||[Nov. 2nd, 2011|04:51 pm]
Elio & Linda
Everyone who is a Reader has them, I think. Formative books that, even though we may not have read them for many, many years, loom large in our imagination. If they are hard to find, they often become a nagging voice at the back of your mind, cropping up when you least expect it. Given my obsession with making lists on paper or just in my head for various experiences (I suppose one has to call it rather OCD to have this constant urge to catalogue ones life), I have had a habit of constantly revisiting -- at least in memory -- various books from my childhood. I hate forgetting any pleasant experiences (the unpleasant ones I never seem to forget anyway) and books certainly fall under that.
Some books, however, take very little effort to remember. Such as the quartet of YA fantasy books from Geraldine Harris called The Seven Citadels. The first part was published in Swedish in 1985, so I was 11 then. I wasn't, if I recall things correctly, much of a fantasy reader as of yet. Though, it was close; I was a voracious reader of myths and legends, with a good helping of children's and YA historicals on the side. My heroes were Achilleus and Sir Lancelot and I could list all the principal Norse, Greek and Egyptian deities with ease. In fact, I believe I owned a book on Egyptian mythology by the same Geraldine Harris, but I don't think I noticed this until much later.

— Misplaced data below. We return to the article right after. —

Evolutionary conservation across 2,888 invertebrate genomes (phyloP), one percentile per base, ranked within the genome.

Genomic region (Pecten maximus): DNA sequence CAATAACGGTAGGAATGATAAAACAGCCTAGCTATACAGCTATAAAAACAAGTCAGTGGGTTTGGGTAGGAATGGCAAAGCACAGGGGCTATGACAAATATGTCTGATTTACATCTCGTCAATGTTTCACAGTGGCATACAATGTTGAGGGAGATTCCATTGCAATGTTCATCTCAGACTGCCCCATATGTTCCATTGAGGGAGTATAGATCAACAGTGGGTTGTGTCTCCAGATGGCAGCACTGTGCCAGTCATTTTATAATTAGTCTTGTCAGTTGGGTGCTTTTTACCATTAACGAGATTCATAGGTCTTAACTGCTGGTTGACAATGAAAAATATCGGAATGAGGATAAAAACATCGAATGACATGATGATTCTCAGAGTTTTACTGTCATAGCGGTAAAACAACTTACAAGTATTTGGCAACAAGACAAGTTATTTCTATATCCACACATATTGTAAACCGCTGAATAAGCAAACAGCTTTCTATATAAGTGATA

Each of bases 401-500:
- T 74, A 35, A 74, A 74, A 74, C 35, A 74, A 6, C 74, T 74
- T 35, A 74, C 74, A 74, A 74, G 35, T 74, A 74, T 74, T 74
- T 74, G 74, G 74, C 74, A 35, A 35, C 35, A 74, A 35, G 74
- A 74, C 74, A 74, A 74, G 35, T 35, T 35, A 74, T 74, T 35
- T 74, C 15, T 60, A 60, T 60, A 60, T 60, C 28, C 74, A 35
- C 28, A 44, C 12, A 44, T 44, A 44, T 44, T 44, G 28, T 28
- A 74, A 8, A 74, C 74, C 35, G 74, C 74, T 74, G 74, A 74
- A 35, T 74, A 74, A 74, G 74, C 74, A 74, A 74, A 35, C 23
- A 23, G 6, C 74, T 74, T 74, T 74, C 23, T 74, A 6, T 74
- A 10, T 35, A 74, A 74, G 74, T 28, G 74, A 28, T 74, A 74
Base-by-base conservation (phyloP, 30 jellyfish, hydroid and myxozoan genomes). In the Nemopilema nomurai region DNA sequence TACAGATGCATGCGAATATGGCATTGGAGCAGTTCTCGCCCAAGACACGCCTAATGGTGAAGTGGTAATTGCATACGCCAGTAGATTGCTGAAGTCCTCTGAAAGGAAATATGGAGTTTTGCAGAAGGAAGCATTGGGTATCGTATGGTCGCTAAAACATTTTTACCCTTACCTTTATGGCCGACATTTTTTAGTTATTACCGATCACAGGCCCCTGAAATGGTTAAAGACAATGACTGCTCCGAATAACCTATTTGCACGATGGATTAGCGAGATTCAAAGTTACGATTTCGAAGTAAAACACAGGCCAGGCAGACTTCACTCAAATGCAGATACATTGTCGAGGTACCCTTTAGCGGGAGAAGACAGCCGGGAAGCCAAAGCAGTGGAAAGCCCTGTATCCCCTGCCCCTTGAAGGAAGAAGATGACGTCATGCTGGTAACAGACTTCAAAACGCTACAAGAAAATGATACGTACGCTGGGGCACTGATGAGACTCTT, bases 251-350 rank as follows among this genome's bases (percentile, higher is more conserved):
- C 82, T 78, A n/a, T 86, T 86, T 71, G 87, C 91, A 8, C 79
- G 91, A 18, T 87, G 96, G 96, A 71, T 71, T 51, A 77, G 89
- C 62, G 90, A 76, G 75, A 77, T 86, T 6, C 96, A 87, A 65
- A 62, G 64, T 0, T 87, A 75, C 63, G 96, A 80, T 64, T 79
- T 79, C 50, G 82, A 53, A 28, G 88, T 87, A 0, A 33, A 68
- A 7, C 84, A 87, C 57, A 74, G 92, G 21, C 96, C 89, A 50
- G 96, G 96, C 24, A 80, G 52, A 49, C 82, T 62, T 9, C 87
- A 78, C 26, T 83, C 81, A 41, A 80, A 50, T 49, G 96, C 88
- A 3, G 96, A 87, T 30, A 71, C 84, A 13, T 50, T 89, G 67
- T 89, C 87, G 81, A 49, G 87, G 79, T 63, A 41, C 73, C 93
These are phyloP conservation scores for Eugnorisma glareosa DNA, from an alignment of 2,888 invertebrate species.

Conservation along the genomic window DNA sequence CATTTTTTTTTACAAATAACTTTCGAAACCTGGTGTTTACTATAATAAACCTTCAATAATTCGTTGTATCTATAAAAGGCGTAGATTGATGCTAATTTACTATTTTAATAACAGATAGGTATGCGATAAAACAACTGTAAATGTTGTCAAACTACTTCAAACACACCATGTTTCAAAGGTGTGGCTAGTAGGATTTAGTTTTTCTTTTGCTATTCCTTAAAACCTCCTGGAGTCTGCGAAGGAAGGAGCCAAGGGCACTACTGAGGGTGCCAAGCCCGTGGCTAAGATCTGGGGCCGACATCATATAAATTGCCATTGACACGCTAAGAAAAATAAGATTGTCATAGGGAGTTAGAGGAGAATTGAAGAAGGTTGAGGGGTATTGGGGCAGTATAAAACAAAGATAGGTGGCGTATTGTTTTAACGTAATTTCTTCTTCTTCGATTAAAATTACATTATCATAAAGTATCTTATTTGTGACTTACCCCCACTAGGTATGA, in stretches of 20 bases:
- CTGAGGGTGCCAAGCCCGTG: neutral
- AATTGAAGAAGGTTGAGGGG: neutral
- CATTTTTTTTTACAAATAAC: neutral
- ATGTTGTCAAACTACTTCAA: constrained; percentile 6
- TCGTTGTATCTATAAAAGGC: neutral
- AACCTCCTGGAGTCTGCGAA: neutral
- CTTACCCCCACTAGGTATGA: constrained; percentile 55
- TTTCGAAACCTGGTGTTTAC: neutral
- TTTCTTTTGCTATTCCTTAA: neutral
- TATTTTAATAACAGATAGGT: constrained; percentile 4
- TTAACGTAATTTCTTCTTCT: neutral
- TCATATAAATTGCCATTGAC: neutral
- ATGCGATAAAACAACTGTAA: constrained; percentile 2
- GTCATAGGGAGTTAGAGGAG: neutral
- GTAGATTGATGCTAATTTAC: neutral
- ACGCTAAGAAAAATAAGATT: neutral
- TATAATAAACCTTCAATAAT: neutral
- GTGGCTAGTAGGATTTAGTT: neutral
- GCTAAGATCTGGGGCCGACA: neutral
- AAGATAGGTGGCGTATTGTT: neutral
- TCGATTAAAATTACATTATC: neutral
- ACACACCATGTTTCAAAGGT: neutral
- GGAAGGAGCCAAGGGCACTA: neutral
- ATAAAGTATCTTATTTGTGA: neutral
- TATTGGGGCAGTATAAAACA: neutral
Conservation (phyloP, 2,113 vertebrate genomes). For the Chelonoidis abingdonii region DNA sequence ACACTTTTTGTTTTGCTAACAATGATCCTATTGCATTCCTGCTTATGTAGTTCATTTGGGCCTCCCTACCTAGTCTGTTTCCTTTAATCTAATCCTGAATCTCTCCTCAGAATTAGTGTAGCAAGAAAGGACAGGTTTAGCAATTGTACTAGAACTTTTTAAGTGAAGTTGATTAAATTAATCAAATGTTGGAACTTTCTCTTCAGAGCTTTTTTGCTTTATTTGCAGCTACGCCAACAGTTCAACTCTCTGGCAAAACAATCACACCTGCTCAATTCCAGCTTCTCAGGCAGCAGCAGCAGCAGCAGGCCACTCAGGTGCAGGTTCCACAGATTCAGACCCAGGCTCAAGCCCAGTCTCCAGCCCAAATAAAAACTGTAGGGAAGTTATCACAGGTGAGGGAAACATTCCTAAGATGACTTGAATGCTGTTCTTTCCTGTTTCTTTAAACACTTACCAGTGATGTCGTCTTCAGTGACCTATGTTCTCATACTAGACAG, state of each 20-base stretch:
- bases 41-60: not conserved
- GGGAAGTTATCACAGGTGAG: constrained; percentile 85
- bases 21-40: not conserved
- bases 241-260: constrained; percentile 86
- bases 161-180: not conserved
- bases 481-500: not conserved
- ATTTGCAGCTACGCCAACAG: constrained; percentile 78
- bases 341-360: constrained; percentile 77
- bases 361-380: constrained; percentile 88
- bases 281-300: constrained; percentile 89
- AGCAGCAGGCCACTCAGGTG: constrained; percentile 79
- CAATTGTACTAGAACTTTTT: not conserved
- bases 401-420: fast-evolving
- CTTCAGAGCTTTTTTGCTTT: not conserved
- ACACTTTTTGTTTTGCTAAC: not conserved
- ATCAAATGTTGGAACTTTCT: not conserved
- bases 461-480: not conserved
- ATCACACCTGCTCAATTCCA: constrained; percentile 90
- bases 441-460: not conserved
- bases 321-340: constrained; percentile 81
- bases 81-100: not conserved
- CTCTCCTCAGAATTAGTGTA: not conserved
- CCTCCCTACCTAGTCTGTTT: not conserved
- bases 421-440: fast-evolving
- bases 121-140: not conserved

Then I spotted the cover for the first book, Prince of the Godborn, among the new arrivals at the library. It caught my attention and I borrowed the book. And fell in love with it. I vividly recall how the third book, The Dead Kingdom, was a release that I waited eagerly for, perhaps for the first time. I also recall reading it at school during the breaks and when someone threw a snowball at me that hit the book, they found out they had made a big mistake. I loved those four books so much and after those I could not get enough of fantasy.
So, what sparked this trip down memory lane? Well, I have hunted for English editions of these books for some years, but the second-hand volumes on offer at Amazon tend to be listed in the range of a 100 dollars... I do have the Swedish books still, and to some extent those are the books of my childhood, but I really do want to read the original as well. Today, my random search struck gold. Just this year the books have been republished as e-books and on-demand print editions (the last part is coming out now in November). Mind you, they are e-books with incredibly awful covers, but who cares. I can finally get to read these books in English.